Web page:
MLB’s final field of four is extremely strong, with all four teams left in the derby winning 90-plus games, three 95-plus and two winning more than 100 games.
The belief here is that the two best teams in each league are left, and that’s the way it should be.
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And perhaps the ultimate proof of the strength of the quartet is that the hottest team is the one seen as least likely to win it all, at least here (and presumably by real oddsmakers, too). But don’t count out the little Milwaukee Brewers, who haven’t lost in half a month (18 days as of Thursday if you’re scoring at home).
Without further ado, here are all the strengths, the weaknesses, the intangibles and the odds.
Strengths: In the age of bullpenning, the team seen most on the cutting edge still relies on a great rotation, which is the best in the game (perhaps just ahead of the Indians). Justin Verlander remains one of the game’s great pitchers, and Gerrit Cole — the best trade pickup of the winter among pitchers (behind only Christian Yelich among all players) — isn’t far behind. The bullpen is ridiculously deep with at least 10 viable to excellent relievers to choose from; even the guys who’ll be left out are good. The young nucleus remains fantastic, and George Springer reigns as one of the best big-game power hitters going, if not the best.
Weaknesses: Not many. They have only one lefty in the pen, Tony Sipp.
Intangibles: Their young nucleus isn’t resting on its laurels, so they remain hungry, which was a spring observation made by no less than Verlander himself.
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2) Red Sox
Strengths: They won 108 games and beat another 100-win team in four games, so you know they are good. They have two MVP candidates in Mookie Betts and J.D. Martinez and several other productive to pesky hitters. Chris Sale is back on his game after a sketchy September. Craig Kimbrel, ALDS Game 4 notwithstanding, is one of the best closers in the game.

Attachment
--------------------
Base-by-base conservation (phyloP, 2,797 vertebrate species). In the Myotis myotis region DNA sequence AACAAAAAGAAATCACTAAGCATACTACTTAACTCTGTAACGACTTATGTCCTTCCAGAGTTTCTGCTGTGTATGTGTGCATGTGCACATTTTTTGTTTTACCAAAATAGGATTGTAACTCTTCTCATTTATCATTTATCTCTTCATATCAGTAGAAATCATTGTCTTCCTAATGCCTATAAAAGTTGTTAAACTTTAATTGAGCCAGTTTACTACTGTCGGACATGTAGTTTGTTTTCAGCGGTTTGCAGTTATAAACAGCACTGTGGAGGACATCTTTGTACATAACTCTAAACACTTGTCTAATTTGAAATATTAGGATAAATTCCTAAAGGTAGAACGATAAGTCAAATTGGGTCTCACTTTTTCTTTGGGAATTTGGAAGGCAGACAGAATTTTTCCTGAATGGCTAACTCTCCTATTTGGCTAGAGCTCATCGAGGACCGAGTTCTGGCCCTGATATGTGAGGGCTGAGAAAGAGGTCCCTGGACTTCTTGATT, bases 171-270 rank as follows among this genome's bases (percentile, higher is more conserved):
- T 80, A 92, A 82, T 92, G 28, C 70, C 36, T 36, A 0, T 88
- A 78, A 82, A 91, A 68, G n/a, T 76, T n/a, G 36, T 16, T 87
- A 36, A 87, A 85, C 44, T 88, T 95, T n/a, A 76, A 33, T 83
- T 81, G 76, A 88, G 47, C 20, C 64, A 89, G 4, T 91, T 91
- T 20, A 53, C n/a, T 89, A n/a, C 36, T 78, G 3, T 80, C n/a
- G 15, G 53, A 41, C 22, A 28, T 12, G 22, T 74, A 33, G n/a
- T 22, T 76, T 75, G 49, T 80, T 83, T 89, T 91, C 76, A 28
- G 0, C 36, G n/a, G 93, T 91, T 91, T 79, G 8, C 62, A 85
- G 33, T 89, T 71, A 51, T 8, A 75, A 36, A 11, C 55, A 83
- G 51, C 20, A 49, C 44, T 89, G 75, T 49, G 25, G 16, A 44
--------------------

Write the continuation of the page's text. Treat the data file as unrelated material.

Weaknesses: It’s still mix and match and a bit of a mystery how they will get from the starters to Kimbrel.
Intangibles: It takes something special to get a team to 108 wins, and most teams that get that far do make it all the way (though most didn’t have to beat two other 100-win teams in the playoffs to do it).
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Strengths: This is one of the deepest teams on record, with the bench often containing multiple 30-homer hitters and multiple All-Stars. Manny Machado vacillated between bad at-bats and great ones in the NLDS but ultimately he had the biggest hit, and Justin Turner is one of the better postseason players of this era. Clayton Kershaw is on his game, and with an edge, and Hyun-Jin Ryu has been his equal (or actually even a little better) in recent weeks. Kenley Jansen is among the top few closers in the game, and the pen, with Jose Baez hot and Kenta Maeda now in it, is better than you think.
Weaknesses: Not everyone is at his best position (Shortstop Machado is better at third base, center fielder Cody Bellinger better at first and Joc Pederson and Kike’ Hernandez are more acquainted with previous positions).
Intangibles: They might be just a little hungrier since they came within a game of winning the World Series last year (though we’ve been saying that since 1989).
Strengths: If not for the Dodgers, this would be baseball’s deepest team, with great power threats and young former starters like Jonathan Schoop and Domingo Santana on the bench. Christian Yelich is the best player on the planet right now, almost unstoppable it seems. The bullpen is the best in the game, and Josh Hader, Corey Knebel and Corbin Burnes are especially on their games right now. Jhoulys Chacin is better than you think.
Weaknesses: Their rotation has been a seeming weakness for two years, but it’s better than we all have thought and manager Craig Counsell has showed he’s willing to hook quickly for the pen (perhaps the bigger question is whether all the relief arms will hold up).
Intangibles: The city is excited about its small-market heroes, and rightfully so (plus, 12 in a row means George Webb’s, an old-time Milwaukee institution, is handing out free hamburgers). The 11-game winning streak has everyone around the team thrilled, not just folks hankering for free burgers.
Jon Heyman is Fancred's baseball insider. He publishes his weekly Inside Baseball column each Thursday on the App and FancredSports.com. You can download the App here and interact with Jon by following him right here.